30th Nov '23
All employees are entitled to annual leave. But how much? This blog explains everything you need to know about calculating annual leave pro rata for your employees.
The importance of accurately calculating holiday pay is a payroll responsibility and one that impacts both a business and its employees. All staff expect statutory holiday pay as it is a standard entitlement in the UK.
At its most basic level, holiday pay is the allowance a worker earns throughout a year within a company. Typically holiday pay is an earned benefit, and it calculates depending on the number of hours an employee works over a period.
As alluded to in the classification of this employee type, ‘variable hours’ workers are not subject to fixed, regular hours within a week, but their time is varied. What exactly does this mean?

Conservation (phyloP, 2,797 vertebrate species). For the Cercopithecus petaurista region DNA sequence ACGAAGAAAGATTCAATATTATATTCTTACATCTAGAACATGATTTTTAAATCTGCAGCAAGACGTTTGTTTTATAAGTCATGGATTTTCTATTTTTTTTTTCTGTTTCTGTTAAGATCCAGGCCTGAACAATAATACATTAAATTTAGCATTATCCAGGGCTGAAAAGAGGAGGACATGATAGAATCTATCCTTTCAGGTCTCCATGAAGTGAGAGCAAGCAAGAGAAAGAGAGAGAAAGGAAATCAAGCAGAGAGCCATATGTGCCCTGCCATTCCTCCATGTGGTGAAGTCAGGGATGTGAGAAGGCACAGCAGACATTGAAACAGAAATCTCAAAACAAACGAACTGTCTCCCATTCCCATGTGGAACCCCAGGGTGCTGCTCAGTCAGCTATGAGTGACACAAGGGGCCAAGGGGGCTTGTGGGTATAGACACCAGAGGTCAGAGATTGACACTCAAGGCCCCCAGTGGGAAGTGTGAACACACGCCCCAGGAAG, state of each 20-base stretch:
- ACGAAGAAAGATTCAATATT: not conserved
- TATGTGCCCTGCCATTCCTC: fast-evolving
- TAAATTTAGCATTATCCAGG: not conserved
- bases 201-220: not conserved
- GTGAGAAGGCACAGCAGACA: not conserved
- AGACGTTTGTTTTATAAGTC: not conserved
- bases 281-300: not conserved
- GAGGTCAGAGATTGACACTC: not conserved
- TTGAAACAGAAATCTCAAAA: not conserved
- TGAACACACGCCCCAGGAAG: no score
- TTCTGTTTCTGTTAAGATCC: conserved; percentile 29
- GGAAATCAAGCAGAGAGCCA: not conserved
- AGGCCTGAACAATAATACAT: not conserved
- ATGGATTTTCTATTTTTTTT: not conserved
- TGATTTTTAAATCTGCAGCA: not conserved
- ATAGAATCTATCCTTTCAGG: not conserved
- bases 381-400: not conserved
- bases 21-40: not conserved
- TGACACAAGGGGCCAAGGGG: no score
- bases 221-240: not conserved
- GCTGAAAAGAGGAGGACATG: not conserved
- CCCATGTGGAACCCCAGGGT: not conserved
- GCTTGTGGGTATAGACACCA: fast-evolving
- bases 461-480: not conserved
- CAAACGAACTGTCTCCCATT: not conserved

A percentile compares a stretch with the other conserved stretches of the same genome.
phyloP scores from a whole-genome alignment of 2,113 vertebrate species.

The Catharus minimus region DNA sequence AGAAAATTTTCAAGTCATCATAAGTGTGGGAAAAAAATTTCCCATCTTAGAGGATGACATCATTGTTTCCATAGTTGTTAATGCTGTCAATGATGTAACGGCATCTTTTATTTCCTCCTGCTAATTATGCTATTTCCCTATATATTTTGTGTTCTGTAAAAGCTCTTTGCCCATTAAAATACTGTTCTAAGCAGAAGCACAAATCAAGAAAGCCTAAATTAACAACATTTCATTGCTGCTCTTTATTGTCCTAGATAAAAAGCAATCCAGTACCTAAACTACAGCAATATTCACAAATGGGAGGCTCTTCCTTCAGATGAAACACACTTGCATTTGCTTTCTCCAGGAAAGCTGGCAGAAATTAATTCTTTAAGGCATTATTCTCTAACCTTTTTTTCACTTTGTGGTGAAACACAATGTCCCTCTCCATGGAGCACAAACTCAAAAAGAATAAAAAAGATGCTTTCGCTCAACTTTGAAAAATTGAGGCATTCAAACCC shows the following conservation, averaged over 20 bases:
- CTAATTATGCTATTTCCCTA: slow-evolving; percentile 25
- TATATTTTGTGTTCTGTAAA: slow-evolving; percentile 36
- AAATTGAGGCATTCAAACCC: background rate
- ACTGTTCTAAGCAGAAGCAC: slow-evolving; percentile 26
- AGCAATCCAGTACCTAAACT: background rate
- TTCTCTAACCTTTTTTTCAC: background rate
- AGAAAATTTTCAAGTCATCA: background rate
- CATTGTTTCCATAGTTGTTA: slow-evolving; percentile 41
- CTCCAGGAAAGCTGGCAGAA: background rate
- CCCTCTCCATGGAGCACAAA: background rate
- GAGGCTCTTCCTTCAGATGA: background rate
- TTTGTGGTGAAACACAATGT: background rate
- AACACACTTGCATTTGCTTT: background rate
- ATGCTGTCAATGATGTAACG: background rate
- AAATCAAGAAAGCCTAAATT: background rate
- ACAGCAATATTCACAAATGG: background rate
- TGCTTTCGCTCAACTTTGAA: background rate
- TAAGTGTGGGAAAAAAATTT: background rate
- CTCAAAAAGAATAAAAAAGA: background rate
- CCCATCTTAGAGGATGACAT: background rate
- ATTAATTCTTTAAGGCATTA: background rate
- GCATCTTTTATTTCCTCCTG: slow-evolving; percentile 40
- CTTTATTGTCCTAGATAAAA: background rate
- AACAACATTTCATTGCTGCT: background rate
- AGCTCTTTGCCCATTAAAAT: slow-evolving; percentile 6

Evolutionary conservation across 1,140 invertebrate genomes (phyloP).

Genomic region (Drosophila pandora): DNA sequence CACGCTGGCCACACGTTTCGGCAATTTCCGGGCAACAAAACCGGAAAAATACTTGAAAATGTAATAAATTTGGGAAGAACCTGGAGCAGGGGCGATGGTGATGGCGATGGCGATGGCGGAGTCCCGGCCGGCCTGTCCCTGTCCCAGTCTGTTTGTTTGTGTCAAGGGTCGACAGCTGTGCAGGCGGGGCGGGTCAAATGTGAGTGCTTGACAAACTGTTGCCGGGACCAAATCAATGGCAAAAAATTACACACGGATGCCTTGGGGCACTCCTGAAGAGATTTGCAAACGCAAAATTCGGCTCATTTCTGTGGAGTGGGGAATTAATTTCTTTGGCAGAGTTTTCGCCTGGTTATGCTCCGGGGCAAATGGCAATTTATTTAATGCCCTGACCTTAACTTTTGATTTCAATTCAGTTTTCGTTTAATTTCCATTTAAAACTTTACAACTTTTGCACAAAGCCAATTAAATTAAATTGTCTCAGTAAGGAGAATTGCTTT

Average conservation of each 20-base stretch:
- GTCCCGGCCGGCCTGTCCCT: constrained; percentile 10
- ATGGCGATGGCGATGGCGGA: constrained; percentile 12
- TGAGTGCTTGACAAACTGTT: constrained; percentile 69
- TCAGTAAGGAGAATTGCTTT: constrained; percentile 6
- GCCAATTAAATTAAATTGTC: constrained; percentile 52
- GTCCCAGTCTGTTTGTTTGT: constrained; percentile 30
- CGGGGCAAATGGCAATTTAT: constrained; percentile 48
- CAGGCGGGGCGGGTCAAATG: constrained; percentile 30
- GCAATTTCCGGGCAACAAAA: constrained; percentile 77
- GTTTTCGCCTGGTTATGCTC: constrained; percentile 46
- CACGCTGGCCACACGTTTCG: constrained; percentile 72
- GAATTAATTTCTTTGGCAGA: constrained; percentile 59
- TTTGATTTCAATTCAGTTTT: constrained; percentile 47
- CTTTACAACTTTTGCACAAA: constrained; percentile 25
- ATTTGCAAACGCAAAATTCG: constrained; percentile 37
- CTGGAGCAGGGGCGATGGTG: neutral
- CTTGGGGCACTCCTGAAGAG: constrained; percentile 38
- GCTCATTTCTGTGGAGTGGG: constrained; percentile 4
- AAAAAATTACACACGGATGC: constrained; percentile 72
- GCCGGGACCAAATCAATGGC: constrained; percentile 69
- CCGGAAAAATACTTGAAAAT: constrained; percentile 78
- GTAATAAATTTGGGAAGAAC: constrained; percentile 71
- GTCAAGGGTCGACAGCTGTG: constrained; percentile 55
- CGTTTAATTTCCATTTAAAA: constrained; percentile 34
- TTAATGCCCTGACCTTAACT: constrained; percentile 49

For certain employees, you can describe working hours as irregular. Here, variable hours employees are dissimilar to those working shift patterns. Whereas shift workers are subject to predictable working routines, this type of employee isn’t, meaning they are unlikely to follow the conventional working week and might work weekends or longer shifts instead.
Employers usually pay variable-hours employees an hourly rate. You can break variable hours down as follows:
Annual leave, or holiday entitlements, are mandatory across the UK. This benefit is available to all classifications of workers, regardless of their hours of work. For a UK business, it’s imperative to understand and be fully aware of the employment regulations that affect a workforce.